T: What kinds of things can a family find out about the internal device?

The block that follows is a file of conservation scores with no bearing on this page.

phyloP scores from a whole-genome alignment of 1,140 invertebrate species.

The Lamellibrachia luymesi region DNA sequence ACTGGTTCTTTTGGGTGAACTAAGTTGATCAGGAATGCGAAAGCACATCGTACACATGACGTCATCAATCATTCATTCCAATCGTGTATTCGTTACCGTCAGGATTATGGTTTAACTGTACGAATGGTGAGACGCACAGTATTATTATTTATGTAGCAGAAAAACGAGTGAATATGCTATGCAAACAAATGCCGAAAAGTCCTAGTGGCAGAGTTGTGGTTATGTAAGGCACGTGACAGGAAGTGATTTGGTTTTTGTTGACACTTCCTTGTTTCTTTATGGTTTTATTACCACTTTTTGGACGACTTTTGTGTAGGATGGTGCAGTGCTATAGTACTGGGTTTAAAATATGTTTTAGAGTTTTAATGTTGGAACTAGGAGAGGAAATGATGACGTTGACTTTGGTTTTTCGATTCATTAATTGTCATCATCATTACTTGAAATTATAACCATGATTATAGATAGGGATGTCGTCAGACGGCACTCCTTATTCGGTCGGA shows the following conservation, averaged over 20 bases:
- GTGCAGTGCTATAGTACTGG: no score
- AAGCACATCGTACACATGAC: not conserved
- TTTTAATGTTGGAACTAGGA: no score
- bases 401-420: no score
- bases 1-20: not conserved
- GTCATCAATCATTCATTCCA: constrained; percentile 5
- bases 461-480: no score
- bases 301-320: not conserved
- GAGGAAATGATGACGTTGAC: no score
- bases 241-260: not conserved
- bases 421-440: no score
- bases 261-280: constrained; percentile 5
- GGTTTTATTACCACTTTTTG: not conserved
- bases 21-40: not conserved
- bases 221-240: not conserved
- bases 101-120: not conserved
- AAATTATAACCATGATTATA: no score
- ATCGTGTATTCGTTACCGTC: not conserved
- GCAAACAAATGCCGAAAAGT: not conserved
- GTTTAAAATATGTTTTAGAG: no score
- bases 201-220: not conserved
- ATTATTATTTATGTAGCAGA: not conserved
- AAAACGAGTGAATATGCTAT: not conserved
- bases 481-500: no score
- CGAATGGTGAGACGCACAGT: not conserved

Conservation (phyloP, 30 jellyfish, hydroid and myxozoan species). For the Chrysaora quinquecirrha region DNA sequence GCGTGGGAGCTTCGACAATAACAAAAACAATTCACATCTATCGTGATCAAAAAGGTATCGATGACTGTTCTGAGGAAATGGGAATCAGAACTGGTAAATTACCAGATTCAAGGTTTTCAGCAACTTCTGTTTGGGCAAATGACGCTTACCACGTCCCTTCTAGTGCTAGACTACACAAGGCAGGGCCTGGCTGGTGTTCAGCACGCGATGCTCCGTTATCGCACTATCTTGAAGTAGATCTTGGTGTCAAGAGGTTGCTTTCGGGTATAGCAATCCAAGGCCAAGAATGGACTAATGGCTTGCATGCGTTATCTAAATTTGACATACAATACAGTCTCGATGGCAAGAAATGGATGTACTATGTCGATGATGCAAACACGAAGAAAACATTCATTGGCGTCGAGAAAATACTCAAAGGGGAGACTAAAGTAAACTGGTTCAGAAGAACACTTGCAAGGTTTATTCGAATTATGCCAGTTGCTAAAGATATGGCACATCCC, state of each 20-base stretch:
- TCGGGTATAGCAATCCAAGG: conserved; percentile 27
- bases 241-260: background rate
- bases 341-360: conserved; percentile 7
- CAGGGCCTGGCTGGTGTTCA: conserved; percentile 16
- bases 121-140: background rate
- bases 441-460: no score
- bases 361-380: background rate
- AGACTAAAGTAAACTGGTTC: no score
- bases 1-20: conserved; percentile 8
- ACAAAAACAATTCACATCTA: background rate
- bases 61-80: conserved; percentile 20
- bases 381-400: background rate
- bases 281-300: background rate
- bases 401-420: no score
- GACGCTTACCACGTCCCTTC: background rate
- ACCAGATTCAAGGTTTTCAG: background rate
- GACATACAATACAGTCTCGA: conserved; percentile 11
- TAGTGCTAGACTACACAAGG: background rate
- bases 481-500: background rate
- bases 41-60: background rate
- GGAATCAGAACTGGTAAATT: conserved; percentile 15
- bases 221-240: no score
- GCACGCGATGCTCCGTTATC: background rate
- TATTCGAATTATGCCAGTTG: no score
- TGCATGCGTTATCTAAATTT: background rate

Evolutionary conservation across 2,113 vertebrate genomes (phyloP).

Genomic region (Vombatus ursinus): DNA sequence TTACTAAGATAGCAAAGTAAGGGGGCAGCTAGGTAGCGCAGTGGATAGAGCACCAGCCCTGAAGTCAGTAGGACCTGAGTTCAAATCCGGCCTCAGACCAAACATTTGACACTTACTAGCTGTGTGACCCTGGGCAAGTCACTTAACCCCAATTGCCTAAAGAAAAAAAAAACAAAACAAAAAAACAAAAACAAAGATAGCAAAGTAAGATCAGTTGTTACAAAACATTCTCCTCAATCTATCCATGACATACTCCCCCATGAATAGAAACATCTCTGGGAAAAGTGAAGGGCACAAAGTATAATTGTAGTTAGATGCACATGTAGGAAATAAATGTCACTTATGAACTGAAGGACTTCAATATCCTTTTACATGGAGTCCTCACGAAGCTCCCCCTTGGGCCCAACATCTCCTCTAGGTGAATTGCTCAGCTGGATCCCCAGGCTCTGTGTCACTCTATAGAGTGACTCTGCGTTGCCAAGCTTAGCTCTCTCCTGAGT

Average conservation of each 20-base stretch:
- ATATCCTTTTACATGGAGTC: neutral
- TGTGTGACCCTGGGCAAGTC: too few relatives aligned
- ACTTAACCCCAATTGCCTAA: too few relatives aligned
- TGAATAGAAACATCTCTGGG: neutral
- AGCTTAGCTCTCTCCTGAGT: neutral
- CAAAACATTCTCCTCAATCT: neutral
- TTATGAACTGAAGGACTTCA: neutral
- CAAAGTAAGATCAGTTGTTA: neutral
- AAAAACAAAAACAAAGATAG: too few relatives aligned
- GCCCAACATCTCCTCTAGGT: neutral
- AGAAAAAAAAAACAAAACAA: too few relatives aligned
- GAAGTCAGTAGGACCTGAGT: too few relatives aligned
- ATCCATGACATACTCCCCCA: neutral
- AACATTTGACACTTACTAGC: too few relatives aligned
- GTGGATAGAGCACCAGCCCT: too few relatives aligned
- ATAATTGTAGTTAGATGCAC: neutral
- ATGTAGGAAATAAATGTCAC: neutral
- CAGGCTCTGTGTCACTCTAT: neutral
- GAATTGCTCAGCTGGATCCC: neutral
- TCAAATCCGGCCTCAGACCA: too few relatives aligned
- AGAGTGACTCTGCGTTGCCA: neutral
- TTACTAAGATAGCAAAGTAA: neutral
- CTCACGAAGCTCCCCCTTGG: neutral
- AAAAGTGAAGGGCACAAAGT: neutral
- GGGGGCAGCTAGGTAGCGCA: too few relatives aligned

C: So I have created over the years a list of questions to ask. I’m gonna leave my email address at the end so people can always email me and I can email them to people if they are curious. But I think starting with the internal implant—what makes them unique? What can you know about the electrode array and the placements of the electrode along the different brands? This is something I didn’t really think about, the electrode goes all the way into the cochlea and the electrodes are placed where the ear most naturally hears those different pitches, and that’s something it sounds very science-y and tech-y but it makes a difference in the way Liam’s brain has to work to access the sound. He’s hearing it kind of in the most natural place. What are the size and length comparisons of the electrodes. These are great questions for the surgeon—how is the device inserted? Are there risks associated with the type of device or the insertion process? Are there any brands that are better for maintaining residual hearing? I think it’s also really important to ask your surgeon—if you have a brand that you like—talk to your surgeon about how have you done this brand frequently, are you comfortable with this brand, because each brand has different device insertion methods and a lot of the success of the implant can ride or die on the surgeon’s technique. So I think that’s always important to kind of know. And then the big one that a lot of people are talking about is MRIs. I didn’t know about MRI, I didn’t know that my kid couldn’t get an MRI with a cochlear implant. And there are brands that you CAN get MRIs with. Because the thing about MRIs is that it’s something will in the lifetime of a person they are likely to need one at some point. And to get one and not have to have the magnet removed, which is for my son Liam, that’s the case, he can get an MRI without having the magnet removed, means that he doesn’t have a down hearing time. So when they say, “You just take the magnet out, it’s very easy,” well it is, you just put it back in, but then there’s a month where your kid can’t use your implants. For Liam, who goes to school, who is completely auditory, like he doesn’t use sign or anything, that would be really ahrd for him. So those are all things that I didn’t even think to ask about. It may not be a priority for you. There may be—any of those things that were priorities for me don’t have to be, but at least you know what you’re signing up for.